Japan’s fleet of reconnaissance satellites has been reduced to two operational satellites following the malfunction of the fleet’s remaining radar satellite only halfway through its nominal five-year mission, according to an official at the Cabinet Satellite Intelligence Center.

The official, who asked not to be named, said that the IGS-Radar-2 satellite, which was launched in February 2007, stopped sending radar data on Aug. 23 due to an undisclosed problem with the satellite’s electrical system.

The breakdown echoes the premature malfunction of the satellite’s predecessor radar satellite, which was of the same design and also stopped operating due to an undisclosed electrical systems malfunction. That failure occurred in March 2007, four years into the satellite’s five-year mission. Both satellites were built by Mitsubishi Electric Co. of Tokyo.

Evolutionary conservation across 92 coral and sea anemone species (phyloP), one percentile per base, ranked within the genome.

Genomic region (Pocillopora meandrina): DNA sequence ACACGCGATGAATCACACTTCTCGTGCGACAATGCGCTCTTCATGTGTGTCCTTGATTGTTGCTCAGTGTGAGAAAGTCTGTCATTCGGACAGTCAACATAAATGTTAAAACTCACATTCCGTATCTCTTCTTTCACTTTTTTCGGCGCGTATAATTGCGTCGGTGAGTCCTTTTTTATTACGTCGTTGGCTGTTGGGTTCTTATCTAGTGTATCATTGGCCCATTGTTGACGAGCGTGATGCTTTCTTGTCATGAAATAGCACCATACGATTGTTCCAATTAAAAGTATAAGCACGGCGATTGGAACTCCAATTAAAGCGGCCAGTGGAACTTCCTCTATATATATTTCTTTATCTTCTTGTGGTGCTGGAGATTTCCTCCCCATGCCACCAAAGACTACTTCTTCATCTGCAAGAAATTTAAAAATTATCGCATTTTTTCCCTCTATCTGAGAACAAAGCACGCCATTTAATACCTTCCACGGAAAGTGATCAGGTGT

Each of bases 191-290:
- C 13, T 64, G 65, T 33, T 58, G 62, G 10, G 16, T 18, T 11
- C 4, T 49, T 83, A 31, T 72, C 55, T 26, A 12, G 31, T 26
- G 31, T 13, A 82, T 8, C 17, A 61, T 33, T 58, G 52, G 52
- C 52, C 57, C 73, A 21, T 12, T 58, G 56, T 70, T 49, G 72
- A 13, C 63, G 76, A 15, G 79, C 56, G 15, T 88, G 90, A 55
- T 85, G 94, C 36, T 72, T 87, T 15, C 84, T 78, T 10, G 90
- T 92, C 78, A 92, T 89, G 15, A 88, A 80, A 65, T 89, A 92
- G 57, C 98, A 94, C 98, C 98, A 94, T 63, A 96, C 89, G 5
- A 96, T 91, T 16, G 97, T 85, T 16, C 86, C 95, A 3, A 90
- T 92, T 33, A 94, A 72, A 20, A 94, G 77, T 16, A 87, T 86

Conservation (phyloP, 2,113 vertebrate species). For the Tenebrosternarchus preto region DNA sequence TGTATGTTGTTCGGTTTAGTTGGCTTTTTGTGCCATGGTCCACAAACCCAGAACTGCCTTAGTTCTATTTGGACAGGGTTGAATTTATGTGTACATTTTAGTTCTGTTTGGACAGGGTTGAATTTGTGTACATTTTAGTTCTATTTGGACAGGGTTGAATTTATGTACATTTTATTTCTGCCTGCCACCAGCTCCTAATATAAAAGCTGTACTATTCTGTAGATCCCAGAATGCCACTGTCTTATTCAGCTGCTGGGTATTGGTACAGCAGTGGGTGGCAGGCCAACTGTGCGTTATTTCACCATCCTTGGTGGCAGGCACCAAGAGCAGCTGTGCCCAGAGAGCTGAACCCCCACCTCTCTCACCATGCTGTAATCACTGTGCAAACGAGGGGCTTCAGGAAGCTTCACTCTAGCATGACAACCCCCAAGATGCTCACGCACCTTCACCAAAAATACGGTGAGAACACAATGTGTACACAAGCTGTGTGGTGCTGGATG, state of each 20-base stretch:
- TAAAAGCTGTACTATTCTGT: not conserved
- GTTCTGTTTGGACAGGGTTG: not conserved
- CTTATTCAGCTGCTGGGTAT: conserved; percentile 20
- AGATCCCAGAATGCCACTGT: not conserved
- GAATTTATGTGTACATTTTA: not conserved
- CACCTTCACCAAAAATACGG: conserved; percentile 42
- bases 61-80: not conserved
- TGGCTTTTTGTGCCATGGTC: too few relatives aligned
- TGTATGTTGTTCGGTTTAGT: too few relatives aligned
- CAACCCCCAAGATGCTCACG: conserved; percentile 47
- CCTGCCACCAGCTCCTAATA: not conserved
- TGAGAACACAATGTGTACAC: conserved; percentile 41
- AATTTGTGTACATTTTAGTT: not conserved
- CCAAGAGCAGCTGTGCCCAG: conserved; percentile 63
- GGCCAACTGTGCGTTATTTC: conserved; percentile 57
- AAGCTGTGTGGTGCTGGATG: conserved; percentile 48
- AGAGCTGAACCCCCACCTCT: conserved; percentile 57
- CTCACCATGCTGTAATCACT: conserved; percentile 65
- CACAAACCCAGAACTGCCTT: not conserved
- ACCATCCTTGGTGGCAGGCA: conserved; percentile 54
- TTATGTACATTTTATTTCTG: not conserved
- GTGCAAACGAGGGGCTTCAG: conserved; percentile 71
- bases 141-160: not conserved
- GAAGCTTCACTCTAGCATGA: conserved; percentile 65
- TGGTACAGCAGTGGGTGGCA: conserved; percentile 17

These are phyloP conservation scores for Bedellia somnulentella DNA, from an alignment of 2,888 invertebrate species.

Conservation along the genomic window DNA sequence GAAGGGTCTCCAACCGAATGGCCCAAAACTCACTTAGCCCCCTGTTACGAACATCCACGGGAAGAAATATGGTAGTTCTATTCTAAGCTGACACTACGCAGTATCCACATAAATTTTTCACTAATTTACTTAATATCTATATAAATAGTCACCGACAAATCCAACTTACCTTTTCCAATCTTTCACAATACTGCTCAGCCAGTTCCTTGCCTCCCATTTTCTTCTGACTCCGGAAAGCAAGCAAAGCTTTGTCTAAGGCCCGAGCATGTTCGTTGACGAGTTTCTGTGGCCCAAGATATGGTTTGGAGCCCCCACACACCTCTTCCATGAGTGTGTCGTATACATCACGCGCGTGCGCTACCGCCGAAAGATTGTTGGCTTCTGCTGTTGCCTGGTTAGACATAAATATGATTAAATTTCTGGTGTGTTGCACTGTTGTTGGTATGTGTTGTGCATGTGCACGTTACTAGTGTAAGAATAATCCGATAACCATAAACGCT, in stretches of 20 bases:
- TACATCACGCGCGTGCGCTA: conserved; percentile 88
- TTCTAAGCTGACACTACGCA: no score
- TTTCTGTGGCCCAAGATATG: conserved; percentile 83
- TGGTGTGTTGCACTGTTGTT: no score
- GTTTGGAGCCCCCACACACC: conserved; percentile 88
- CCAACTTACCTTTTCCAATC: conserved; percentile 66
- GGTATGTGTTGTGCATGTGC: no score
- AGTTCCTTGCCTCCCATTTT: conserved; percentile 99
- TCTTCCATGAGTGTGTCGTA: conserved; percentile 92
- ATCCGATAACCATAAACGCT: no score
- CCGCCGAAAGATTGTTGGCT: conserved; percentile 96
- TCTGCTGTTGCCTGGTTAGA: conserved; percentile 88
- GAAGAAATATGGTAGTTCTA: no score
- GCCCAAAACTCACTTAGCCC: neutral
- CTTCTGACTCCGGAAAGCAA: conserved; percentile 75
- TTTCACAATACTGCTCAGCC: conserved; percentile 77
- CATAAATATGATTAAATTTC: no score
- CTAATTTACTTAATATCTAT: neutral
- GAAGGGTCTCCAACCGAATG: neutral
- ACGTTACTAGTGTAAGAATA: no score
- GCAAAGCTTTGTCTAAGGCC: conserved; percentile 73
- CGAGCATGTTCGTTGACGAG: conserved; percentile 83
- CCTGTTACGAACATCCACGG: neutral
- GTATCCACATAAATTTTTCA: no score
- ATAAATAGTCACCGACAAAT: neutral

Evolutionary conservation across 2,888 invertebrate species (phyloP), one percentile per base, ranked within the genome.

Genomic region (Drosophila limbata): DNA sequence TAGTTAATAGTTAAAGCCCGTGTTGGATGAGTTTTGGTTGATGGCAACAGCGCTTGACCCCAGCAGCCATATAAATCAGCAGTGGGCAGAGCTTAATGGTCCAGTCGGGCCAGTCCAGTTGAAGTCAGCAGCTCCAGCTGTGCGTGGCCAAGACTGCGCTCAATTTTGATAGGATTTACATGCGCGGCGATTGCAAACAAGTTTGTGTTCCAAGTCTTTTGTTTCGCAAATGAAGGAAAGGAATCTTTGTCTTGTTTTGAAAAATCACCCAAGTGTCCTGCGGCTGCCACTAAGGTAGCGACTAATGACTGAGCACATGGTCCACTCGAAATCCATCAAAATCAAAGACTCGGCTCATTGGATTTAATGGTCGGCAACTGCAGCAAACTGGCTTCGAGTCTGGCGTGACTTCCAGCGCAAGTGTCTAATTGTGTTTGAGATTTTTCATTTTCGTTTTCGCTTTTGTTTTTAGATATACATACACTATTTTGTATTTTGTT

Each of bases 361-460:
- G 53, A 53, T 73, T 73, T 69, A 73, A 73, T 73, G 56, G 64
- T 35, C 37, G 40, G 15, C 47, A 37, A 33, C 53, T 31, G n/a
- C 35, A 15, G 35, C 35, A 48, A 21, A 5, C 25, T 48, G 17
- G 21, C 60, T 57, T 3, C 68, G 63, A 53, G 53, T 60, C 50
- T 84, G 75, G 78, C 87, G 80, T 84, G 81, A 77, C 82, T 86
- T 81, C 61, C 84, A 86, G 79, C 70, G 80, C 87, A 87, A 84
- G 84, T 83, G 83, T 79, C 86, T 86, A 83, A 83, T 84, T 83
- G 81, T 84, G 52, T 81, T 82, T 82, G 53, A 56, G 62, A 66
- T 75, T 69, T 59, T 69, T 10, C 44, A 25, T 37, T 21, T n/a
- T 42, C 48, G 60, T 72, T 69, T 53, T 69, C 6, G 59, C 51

The official declined to state the suspected nature of the failure and any connection between the most recent and the prior malfunctions. “We can’t say whether or not it was the battery or other systems officially, or whether the two incidents are connected in any way, as it’s still under investigation,” the official told Space News Aug. 31. However, the loss does leave a gaping hole in the IGS’s coverage.

Japan’s reconnaissance satellite program is designed to function as a fleet of two radar and two optical satellites to provide coverage of North Korea and the rest of East Asia.

Japan’s first-generation radar satellites are able to peer through clouds to resolve objects on the ground as small as 1 to 3 meters across. Its optical satellites provide 1-meter resolution imagery.

The latest failure means that the fleet will be without radar coverage until the launch of the next radar reconnaissance satellite in fiscal 2011, the official said.